Medical Models Of Health Care Professionals

1750 Words Jul 20th, 2015 7 Pages
Given the diversity of health care professionals, it is no surprise that a number of very different models of health have been developed and that each represents a fairly unique perspective on health, disability, and disease.

Biomedical model: Advantages and Disadvantages
One of the traditional medical models of care which has dominated healthcare for the past century is the biomedical model. It is an approach which defines health as the absence of disease1, portraying the human organism as either functioning ‘normally’ or else dysfunctional and therefore diseased2. It also believed that all symptoms and signs arise from an underlying abnormality within the body (usually in the functioning or structure of specific organs)1.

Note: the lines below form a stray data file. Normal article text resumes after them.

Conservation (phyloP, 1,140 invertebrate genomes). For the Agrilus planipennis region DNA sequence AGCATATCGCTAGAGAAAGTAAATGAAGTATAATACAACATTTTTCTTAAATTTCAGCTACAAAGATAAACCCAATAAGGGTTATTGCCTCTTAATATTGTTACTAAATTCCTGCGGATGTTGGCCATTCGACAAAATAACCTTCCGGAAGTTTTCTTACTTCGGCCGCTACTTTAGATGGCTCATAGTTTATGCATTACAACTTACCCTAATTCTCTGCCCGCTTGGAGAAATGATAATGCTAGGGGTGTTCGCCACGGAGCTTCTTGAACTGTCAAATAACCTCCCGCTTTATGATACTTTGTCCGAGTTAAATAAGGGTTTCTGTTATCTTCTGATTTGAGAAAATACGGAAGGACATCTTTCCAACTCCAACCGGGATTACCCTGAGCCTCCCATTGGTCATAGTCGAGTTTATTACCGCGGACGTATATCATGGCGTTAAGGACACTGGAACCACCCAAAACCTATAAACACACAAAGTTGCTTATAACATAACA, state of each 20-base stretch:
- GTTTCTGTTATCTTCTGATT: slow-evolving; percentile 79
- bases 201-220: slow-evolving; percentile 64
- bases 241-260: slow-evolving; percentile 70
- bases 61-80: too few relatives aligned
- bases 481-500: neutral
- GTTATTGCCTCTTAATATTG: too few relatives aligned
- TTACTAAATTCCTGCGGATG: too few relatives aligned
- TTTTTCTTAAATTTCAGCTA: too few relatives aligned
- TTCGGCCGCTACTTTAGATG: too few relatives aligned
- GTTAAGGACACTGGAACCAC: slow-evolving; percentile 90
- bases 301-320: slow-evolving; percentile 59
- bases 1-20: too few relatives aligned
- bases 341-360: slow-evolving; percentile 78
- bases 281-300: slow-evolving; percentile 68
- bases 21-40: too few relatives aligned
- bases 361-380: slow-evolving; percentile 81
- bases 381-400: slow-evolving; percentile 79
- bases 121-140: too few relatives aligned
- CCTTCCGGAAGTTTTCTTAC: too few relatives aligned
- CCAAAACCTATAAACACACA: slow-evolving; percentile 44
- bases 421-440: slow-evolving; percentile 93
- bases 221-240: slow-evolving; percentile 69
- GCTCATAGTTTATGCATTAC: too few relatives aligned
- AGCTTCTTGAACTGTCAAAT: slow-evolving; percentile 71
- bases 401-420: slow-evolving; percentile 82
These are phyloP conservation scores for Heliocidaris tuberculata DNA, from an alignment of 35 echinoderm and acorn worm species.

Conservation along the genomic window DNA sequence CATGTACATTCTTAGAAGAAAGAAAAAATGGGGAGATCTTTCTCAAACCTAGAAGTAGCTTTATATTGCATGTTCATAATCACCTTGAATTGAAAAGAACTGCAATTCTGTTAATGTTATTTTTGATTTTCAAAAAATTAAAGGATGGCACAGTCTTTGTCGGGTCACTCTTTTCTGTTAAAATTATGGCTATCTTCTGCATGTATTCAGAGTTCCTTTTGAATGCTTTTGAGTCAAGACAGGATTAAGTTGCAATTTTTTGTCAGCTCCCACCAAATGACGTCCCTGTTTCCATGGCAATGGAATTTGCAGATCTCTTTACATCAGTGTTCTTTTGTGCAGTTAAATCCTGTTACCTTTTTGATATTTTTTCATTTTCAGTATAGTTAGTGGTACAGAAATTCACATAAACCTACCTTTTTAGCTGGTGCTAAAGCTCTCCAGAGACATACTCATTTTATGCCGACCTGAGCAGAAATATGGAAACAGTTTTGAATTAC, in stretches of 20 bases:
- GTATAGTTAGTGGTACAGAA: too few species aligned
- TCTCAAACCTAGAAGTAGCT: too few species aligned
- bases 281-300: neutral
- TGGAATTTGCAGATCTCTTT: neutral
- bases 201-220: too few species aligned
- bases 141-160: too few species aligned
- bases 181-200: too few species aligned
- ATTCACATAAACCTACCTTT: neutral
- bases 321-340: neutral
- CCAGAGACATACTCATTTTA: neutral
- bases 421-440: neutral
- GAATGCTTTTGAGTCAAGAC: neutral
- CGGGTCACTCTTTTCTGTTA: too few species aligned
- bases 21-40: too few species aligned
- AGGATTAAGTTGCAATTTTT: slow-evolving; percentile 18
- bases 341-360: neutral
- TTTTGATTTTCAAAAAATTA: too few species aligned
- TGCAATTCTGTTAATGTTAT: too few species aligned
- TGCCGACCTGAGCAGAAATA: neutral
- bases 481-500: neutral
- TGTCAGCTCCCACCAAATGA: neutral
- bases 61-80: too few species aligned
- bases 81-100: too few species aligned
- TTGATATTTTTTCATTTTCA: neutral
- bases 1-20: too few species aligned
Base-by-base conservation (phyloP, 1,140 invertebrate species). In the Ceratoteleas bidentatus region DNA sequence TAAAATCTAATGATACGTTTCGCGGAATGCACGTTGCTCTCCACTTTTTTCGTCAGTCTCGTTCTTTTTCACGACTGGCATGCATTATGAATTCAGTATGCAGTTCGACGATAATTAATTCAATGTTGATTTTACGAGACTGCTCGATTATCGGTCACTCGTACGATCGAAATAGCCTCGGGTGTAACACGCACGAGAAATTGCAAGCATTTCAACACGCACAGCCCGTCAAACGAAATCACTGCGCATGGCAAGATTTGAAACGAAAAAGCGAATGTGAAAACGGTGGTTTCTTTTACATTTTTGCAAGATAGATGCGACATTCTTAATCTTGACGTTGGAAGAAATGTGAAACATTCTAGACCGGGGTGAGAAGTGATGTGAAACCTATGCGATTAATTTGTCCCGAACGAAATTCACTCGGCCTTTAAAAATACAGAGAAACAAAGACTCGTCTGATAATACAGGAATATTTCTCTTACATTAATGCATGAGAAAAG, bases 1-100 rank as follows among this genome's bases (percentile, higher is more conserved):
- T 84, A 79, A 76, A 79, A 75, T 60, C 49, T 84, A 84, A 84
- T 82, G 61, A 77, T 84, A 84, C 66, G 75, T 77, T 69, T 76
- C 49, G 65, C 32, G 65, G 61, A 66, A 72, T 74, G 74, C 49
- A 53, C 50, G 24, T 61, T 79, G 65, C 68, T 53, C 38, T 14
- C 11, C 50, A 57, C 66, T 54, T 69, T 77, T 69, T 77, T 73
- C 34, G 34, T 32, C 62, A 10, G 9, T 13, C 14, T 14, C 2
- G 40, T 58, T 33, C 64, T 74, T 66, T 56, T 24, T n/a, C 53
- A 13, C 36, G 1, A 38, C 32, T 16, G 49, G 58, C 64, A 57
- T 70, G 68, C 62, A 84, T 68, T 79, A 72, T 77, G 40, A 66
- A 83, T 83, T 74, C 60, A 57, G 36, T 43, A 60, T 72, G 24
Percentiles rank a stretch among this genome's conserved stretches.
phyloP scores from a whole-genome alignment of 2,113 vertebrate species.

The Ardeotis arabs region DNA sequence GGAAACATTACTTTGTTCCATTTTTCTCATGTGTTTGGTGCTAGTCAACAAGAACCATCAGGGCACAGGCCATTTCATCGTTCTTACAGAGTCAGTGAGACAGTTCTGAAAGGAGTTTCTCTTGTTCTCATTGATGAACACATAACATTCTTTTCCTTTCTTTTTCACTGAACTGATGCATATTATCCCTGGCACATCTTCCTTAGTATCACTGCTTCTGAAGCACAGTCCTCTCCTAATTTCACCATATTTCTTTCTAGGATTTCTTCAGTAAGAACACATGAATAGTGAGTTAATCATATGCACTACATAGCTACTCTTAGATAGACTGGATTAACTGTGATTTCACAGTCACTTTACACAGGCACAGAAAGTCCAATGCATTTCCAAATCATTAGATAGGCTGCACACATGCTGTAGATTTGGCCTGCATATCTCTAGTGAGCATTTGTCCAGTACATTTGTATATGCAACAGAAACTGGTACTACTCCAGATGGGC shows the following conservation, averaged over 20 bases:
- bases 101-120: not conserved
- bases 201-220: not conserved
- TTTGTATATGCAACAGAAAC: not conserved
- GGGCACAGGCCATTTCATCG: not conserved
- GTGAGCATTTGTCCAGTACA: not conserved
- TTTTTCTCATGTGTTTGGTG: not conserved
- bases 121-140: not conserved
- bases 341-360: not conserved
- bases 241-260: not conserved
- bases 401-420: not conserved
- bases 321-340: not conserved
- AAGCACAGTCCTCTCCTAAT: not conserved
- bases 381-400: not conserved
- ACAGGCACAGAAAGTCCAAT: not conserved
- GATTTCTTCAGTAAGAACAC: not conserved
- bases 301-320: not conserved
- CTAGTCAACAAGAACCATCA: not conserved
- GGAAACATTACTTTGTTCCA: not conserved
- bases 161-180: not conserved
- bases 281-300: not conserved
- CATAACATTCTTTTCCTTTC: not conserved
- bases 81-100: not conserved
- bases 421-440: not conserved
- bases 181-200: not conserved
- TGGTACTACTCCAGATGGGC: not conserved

The biomedical model viewed physician as active, powerful, knowledgeable, and in control of the care process. He/she is responsible for diagnosing the illness, deciding on what investigations to perform, providing the appropriate treatment, and assuring that treatment is carried out as prescribed3. The patient, conversely, is viewed as passive, accepting, compliant and dependent on the physician’s medical knowledge and goodwill1. They are expected to recover completely or have residual impairment.

In acute hospital settings, this model is ideal as it provides accurate diagnosis with the help of medical technology and effective treatment (pharmaceuticals or/and surgical…
Open Document